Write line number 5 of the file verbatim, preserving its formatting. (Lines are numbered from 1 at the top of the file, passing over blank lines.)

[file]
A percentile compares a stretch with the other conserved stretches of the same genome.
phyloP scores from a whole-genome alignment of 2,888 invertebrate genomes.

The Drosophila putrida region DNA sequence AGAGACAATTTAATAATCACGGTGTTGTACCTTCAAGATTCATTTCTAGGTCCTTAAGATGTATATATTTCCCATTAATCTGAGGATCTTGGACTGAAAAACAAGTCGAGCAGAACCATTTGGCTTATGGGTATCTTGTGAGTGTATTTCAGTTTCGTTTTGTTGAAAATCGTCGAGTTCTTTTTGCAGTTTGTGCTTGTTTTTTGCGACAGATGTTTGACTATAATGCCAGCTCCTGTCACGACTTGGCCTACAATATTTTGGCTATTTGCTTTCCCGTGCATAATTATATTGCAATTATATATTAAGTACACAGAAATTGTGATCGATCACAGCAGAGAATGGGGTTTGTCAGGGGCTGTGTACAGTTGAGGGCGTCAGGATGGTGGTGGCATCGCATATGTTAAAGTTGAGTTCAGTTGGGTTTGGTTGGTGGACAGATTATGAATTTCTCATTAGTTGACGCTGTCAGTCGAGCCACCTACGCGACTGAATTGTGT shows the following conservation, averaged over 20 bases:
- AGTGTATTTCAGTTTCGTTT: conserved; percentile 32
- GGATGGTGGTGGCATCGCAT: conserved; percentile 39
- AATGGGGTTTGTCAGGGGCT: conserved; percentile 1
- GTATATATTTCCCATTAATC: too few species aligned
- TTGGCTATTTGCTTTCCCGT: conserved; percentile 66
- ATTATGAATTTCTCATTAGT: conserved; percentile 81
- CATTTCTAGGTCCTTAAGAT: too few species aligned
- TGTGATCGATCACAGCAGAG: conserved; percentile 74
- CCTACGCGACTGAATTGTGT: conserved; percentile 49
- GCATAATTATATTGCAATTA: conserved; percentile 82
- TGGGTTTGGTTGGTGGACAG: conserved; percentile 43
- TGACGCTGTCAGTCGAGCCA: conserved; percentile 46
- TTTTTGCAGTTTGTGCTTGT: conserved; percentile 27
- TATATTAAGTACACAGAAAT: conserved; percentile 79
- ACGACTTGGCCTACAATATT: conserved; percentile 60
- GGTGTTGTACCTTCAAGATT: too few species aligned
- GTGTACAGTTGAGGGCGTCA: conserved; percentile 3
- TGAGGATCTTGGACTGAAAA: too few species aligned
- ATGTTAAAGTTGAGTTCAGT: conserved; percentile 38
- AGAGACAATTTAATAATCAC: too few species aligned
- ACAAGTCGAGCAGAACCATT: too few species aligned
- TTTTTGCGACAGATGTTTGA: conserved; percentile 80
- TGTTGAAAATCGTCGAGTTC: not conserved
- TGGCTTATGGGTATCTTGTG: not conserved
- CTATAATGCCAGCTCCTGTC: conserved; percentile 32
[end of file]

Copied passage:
- GGATGGTGGTGGCATCGCAT: conserved; percentile 39